websolete03/09/2022, 2:28 PM
temp = javacast("null","")
bdw429s03/09/2022, 2:43 PM
websolete03/09/2022, 2:46 PM
websolete03/09/2022, 3:18 PM
websolete03/09/2022, 3:30 PM
David Buck03/09/2022, 4:31 PM
before deleting the reference, that might at least reduce the size of the object.
bdw429s03/09/2022, 4:38 PM
it exits the function it just flags those local vars for GC at the end of the request. i don't believe they're actually 'gone' once the function exits. is this not so?@websolete A few things here • objects aren't proactively "flagged" for GC per se. When the collection runs, it simply scans the heap for objects which have no hard reference to a GC root object. If no references are found "holding" the object, then it's free to be removed including any 'downstream' objects it may have referenced which also have no remaining hard references to a GC root. • There is no relation to the end of an HTTP request and the running of your JVM's GC. Under moderate load, your young collections probably happen every few seconds and your old gen collections probably happen every few minutes. Whatever objects that are found with nothing "holding" on to them are subject to removal. (doesn't mean they will be) • At the end of an HTTP request, the thread (which doesn't go away, but is returned to a pool to service future requests) removes its references to the HTTPServletRequest/Response objects which contain all the data about the request. Adobe and Lucee also use Java's ThreadLocal storage to place the page context, which contains CFML scopes that are request specific. CF engines also remove the thread local storage at the end of the request. • A Thread is a GC root, so anything it references will not be collected. Once the thread removes its pointers to the servlet and page context objects, it is all fair game the next time the GC kicks in. Chances are, most request details and temporary variables will remain in memory for a few seconds to maybe a few minutes before the GC (which is inherently as lazy as possible) bothers to do anything with them. The bigger heap you have, the more lazy the GC will be.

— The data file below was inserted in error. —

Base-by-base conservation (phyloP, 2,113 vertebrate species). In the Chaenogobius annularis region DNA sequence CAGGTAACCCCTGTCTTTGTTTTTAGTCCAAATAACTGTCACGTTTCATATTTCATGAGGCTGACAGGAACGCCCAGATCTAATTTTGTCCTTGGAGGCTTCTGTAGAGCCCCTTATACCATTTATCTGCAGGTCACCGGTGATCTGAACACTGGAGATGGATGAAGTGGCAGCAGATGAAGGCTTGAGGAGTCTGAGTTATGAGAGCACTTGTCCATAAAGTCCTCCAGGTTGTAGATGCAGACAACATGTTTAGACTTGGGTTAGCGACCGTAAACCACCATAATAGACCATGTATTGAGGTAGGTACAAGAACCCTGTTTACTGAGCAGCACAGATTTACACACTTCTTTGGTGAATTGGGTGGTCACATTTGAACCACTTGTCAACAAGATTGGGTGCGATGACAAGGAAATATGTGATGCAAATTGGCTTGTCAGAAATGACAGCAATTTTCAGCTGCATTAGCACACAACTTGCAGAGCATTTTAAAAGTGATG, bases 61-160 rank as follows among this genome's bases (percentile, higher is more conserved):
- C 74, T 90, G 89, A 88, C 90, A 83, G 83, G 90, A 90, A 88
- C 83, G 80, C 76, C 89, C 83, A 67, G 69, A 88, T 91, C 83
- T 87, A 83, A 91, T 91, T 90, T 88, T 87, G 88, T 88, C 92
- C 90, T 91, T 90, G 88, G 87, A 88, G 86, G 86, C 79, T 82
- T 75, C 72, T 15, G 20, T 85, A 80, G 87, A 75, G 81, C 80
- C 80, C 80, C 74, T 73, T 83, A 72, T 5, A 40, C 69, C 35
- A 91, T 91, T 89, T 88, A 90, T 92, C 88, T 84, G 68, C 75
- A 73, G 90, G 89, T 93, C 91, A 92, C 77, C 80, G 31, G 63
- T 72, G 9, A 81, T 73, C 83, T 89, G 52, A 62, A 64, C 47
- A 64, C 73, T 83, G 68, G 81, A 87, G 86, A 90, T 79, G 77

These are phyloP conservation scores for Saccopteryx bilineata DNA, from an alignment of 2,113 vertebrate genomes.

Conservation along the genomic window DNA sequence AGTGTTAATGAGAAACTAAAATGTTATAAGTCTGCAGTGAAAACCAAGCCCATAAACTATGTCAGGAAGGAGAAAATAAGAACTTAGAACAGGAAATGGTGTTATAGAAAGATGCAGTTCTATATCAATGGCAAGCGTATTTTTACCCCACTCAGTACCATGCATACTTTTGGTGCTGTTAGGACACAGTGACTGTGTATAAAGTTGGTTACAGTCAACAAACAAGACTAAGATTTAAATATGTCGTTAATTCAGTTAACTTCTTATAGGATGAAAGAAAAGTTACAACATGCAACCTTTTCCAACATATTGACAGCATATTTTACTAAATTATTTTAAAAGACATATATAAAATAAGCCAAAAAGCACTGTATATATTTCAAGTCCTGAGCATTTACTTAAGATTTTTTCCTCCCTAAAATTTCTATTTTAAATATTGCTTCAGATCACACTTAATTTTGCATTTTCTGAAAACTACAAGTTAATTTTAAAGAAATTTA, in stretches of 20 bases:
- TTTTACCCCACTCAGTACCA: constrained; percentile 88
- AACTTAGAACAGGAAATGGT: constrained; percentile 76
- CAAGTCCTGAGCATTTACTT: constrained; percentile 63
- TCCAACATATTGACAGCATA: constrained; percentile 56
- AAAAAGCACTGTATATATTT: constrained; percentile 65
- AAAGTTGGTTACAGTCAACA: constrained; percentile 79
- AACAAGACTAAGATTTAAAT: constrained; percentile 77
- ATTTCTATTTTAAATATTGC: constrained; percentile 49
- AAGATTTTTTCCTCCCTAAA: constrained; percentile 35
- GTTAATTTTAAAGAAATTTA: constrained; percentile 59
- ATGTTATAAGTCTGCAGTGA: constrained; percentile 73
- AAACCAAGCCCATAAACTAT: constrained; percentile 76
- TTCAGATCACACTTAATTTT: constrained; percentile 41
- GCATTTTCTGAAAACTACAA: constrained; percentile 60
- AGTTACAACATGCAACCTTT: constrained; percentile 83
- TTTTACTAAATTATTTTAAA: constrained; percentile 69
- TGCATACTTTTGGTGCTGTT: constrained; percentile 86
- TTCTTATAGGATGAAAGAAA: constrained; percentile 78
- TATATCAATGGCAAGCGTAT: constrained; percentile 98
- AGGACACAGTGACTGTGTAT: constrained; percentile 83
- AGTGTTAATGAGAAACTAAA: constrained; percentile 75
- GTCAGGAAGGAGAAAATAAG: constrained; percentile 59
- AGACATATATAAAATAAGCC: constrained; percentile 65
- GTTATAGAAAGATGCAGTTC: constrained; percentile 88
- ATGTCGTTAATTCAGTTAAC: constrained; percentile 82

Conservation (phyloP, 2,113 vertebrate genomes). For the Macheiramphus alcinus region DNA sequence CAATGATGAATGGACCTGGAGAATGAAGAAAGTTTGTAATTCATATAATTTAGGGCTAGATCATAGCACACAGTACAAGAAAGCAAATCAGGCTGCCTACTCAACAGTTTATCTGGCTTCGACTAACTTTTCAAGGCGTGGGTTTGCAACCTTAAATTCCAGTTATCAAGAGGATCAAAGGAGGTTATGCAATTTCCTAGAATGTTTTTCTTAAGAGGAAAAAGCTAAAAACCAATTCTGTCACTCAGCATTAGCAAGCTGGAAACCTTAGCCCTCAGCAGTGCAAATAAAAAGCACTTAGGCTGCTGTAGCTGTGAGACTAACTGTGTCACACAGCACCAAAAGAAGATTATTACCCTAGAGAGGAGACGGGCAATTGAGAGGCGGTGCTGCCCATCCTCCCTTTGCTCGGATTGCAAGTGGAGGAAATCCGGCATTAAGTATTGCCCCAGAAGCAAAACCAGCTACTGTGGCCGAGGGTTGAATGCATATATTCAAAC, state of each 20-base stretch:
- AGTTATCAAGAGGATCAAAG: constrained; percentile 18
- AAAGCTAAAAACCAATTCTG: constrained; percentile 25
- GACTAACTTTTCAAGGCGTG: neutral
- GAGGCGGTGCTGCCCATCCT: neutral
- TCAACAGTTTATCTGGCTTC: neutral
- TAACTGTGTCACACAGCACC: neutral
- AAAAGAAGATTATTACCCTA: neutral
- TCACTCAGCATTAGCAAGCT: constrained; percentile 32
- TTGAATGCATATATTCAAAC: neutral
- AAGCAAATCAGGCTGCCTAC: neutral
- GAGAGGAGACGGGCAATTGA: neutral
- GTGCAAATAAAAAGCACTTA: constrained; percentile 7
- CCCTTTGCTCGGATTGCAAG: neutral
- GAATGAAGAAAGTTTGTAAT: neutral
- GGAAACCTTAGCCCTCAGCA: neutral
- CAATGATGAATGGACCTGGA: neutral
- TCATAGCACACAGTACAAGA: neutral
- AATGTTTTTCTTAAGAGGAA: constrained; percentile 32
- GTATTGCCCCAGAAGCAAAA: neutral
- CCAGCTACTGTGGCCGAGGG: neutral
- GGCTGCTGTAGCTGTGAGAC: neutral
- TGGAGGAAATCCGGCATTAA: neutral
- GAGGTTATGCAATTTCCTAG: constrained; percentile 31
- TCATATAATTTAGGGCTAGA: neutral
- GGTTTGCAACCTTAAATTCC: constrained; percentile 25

David Buck03/09/2022, 5:14 PM
, for example). Would setting
ever have any useful impact on memory usage during the life of a request?
temp = ""
bdw429s03/09/2022, 5:17 PM
without reading the entire thing into memory. very handy but only applies in some scenarios.
David Buck03/09/2022, 5:31 PM
bdw429s03/09/2022, 5:55 PM
a byte array or a stringA string is a byte array internally 😉
A string is a primitive value, right?No, a string is an instance of the
class. A primitive type in Java is lowercase such as
, etc https://www.baeldung.com/java-primitives (CFML has no concept of a "primitive" type per se)
if GC needs to happen before the size reduction has any impactYes, any objects not GC'd are still taking up space in the heap. Even if you have no references to it any longer in your code, it can still be there and that memory is not usable for a new object until the GC marks it as unused. If you take a heap dump of a running server and analyse it, there will always be a few dozen or hundred thousand "unreachable" objects on the heap at any point in time. Basically just waiting for themselves to be collected. This shouldn't necessarily be alarming though-- it's just how a GC'd language works.
concept of GC is that it just cleans up unreferenced objects every so oftenYep, that's correct. It's worth noting, when you do
you actually create a NEW string object that has an empty string and re-point
var myFile = fileRead( 'hugeFile.txt' ); myFile = "";
to it. So now there's two objects on the heap (the file, and the empty string). But the file is referenced and eligible for collection. Setting to null would skip creating an extra string, but we're really talking about a negligible amount of memory for a single empty string object.
so I'm not sure how it applies to simple values like strings.A java string is an instance of a class just like any other class and it's handled no differently. We call them "simple" values in CFML, but that differentiation is meaningless in Java and doesn't have any bearing on GC. @David Buck
David Buck03/09/2022, 6:23 PM
you actually create a NEW string object that has an empty string and re-pointWow, I had no idea! Very interesting, and totally different from how I conceptualize it. Thanks for the detailed answers!to it.